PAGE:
Need to Know!

Tenant Screening 101 – Applicant Identification

August 5, 2014 5:17 pm

Hair personConfirming the identity of (or authenticating) prospective residents is perhaps the most important step in the tenant screening process, since nothing else you do matters unless the applicant is who they say they are.  The content of the tenant screening report – the credit profile, public records (criminal and eviction) search results and rental and employment verifications – depends on it.

Authenticating prospective residents is so important that it warrants redundancy.  That said, steps taken will vary based on the tenant screening model and process employed.

Traditional Tenant Screening Model – Paper Application

Under this model, the process starts with the rental application and looks like this:

  • Applicant completes application.
  • Landlord reviews application – ensuring that it is complete (no unexplained blanks).
  • Landlord compares personal information supplied by the applicant to the applicable government issued picture identification.
  • Landlord submits application to tenant screening company.
  • Tenant screening company compares credit header information (name, address, alias and SSN – for example) to information provided by applicant in the application – conducting an SSN trace if the comparison is inconclusive.
  • Landlord explores and documents reasons for address mismatch alerts, if any.

Traditional Tenant Screening Model – Online Application

Under this model the process is largely reversed and looks like this:

  • Applicant completes application online.
  • Tenant screening company compares credit header information (name, address, alias and SSN – for example) to information provided by applicant in the application – conducting an SSN trace if the comparison is inconclusive.
  • Landlord reviews application – ensuring that it is complete (no unexplained blanks).
  • Landlord compares personal information supplied by the applicant to the applicable government issued picture identification.
  • Landlord explores and documents reasons for address mismatch alerts, if any.

Non-traditional (Consumer Initiated) Tenant Screening Model

Under the consumer-initiated tenant screening model, the authentication process is partially automated and looks like this:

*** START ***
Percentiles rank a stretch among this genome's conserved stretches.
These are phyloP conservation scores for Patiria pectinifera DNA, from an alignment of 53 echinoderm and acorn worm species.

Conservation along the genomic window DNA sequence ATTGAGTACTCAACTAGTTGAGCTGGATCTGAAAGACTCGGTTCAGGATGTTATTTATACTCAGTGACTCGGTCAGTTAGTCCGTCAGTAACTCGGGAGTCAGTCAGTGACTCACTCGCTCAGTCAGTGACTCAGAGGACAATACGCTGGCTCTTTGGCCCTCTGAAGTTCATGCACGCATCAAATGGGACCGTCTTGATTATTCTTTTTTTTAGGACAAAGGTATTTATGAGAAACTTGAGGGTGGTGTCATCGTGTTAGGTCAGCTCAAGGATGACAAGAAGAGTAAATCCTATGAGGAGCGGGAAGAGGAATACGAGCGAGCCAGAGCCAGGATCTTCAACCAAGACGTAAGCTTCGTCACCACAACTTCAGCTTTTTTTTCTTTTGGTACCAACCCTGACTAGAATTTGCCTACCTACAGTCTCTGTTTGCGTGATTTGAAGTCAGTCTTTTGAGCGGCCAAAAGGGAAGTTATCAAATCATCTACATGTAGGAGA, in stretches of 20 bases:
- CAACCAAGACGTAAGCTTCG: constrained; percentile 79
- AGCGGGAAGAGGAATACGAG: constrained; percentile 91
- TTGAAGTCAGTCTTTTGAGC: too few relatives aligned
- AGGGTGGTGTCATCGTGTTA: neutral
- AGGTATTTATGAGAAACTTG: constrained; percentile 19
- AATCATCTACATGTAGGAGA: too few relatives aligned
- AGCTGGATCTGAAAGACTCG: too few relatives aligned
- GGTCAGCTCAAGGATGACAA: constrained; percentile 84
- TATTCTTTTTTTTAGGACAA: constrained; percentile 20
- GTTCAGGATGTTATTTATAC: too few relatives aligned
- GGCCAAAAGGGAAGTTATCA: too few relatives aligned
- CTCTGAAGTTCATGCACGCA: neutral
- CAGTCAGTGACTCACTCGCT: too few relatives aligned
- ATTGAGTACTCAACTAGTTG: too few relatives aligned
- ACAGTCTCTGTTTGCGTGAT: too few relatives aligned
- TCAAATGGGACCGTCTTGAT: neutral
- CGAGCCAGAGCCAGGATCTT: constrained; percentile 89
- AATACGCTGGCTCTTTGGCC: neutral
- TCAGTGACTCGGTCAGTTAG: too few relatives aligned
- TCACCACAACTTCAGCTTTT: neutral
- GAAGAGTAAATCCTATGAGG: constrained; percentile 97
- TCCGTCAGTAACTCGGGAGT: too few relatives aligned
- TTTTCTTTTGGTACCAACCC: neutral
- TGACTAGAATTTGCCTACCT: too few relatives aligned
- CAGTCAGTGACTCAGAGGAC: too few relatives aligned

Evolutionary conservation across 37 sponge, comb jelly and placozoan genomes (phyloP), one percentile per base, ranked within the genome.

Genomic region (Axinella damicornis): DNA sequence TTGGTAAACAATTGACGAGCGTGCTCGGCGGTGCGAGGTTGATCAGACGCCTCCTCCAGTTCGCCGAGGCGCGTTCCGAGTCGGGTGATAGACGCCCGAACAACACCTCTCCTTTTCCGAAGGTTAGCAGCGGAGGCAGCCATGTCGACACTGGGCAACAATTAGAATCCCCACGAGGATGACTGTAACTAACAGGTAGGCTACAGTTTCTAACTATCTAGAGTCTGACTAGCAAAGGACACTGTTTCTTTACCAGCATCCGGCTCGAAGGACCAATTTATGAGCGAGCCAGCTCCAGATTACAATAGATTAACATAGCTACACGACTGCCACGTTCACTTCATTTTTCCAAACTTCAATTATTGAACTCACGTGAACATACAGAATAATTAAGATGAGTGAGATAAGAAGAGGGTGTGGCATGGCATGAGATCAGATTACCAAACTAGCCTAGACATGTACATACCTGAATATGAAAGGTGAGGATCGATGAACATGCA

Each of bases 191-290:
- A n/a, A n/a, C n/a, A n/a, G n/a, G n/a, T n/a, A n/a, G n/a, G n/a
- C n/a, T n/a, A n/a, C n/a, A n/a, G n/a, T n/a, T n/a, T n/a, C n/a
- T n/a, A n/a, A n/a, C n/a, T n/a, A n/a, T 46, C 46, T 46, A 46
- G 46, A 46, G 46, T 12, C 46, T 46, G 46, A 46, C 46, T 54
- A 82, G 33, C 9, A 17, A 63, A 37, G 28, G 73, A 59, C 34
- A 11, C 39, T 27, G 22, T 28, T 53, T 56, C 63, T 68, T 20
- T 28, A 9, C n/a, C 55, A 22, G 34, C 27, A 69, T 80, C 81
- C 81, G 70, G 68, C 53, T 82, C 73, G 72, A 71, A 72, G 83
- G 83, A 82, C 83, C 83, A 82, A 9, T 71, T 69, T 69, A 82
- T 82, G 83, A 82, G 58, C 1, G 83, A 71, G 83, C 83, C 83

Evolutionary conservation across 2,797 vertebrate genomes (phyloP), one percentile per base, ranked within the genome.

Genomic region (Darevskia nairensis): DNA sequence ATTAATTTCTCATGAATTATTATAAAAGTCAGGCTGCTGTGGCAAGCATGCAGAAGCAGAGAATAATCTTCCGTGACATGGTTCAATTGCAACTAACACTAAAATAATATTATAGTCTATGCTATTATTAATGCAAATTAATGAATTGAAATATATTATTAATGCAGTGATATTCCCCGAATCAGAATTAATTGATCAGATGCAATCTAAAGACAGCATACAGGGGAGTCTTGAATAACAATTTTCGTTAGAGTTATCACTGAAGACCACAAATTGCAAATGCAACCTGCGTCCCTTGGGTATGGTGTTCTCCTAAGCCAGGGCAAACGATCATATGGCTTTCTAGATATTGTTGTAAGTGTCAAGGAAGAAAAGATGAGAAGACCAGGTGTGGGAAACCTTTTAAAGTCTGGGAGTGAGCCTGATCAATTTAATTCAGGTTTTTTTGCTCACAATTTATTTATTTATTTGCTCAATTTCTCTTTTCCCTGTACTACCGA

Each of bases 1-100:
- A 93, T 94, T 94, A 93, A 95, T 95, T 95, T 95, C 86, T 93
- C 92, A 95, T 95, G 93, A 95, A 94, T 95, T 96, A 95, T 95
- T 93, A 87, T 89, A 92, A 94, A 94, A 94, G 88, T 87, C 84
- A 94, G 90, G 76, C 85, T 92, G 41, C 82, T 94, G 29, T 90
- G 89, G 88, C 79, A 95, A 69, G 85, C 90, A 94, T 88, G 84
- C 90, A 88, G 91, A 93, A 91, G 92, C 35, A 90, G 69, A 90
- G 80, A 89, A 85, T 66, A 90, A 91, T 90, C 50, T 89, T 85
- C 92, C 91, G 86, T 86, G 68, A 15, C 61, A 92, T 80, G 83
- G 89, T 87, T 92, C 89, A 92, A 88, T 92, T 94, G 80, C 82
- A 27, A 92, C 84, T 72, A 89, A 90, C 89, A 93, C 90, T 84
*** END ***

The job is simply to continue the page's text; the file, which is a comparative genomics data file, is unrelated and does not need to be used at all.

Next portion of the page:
• Landlord refers applicant to applicable tenant screening web site.
  • Applicant is vigorously authenticated using (for example) Experian’s Precise IDSM and Knowledge IQSM  authentication technology similar (if not identical) to that used by AnnualCreditReport.com – similar to that employed by AnnualCreditReport.com.
  • Landlord compares personal information supplied by the applicant to the applicable government issued picture identification.
  • Landlord explores and documents reasons for address mismatch alerts, if any.

Landlords will often make copies of government issued photo identification for their files.  It pays to keep in mind that federal law prohibits copying or reproducing…

18 U.S.C.
United States Code, 2011 Edition
Title 18 – CRIMES AND CRIMINAL PROCEDURE
PART I – CRIMES
CHAPTER 33 – EMBLEMS, INSIGNIA, AND NAMES

§ 701. Official badges, identification cards, other insignia
Whoever manufactures, sells, or possesses any badge, identification card, or other insignia, of the design prescribed by the head of any department or agency of the United States for use by any officer or employee thereof, or any colorable imitation thereof, or photographs, prints, or in any other manner makes or executes any engraving, photograph, print, or impression in the likeness of any such badge, identification card, or other insignia, or any colorable imitation thereof, except as authorized under regulations made
pursuant to law, shall be fined under this title or imprisoned not more than six months, or both.

Military ID is perhaps the best example of ID covered by this statute. There is, however, an exception to the restriction regarding military ID.

According to Department of Homeland Security and the U.S Citizens and Immigration Services (USCIS), “You may make a photocopy of the military ID card for Form I-9 [employment] purposes. Under the Immigration and Nationality Act governing the Form I-9 process, the copying of documentation is permitted.”

Screening prospective residents is more important (and more complicated) than ever.  Application of equal measures of common sense and a few “best practices”, however, makes it possible to thoroughly vet prospective residents without making ourselves targets of trial lawyers and regulators.

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